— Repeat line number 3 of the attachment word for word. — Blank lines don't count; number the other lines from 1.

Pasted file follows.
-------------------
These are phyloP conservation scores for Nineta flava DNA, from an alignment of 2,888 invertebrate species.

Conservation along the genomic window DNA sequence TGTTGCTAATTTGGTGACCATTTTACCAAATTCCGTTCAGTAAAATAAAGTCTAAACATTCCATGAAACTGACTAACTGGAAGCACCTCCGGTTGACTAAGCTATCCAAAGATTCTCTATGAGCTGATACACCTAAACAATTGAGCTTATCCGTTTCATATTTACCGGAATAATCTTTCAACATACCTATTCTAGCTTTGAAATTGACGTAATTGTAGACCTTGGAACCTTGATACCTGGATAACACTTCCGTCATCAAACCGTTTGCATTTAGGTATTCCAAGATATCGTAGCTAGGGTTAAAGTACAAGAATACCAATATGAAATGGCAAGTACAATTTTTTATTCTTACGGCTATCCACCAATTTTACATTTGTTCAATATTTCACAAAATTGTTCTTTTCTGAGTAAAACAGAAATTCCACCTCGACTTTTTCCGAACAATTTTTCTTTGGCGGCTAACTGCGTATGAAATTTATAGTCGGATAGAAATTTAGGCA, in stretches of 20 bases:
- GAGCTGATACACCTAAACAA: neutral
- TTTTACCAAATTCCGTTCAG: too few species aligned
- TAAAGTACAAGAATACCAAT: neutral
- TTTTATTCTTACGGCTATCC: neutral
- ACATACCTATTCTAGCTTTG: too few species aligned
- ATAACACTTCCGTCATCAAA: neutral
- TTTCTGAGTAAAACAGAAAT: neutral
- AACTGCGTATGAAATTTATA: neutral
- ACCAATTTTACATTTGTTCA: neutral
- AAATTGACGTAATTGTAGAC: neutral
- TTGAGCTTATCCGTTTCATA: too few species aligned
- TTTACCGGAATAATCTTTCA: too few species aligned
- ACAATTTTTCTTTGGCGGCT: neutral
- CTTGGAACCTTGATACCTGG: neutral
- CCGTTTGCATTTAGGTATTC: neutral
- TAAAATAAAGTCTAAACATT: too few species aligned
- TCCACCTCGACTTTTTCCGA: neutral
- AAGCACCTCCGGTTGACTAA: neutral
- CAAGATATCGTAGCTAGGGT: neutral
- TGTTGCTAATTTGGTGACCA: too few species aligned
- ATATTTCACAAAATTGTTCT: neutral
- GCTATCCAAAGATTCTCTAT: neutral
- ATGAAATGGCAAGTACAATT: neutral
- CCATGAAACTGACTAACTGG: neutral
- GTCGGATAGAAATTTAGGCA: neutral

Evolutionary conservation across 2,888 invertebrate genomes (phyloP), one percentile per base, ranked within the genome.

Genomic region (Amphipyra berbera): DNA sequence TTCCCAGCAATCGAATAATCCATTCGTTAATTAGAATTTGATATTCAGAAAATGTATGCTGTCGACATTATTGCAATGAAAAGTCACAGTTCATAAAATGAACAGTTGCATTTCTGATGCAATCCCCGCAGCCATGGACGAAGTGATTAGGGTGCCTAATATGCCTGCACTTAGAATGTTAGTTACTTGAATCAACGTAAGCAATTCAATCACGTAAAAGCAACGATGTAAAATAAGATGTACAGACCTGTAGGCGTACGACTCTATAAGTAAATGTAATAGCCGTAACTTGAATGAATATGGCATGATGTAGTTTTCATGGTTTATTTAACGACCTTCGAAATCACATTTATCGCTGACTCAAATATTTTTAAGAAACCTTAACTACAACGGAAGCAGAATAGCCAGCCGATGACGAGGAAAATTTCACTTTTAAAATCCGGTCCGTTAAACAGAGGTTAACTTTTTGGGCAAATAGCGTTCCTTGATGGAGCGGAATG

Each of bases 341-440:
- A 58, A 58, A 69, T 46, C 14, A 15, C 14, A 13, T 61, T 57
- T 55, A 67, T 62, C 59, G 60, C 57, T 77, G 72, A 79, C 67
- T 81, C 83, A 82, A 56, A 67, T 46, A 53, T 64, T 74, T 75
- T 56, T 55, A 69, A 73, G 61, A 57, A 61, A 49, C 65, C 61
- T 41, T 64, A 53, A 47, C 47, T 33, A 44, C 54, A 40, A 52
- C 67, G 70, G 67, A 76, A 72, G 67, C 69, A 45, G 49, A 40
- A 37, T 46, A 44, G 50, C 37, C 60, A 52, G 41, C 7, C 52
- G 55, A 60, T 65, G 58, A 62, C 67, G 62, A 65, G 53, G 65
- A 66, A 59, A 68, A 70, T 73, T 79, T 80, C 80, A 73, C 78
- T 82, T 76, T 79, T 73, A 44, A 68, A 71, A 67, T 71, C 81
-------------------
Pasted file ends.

- GAGCTGATACACCTAAACAA: neutral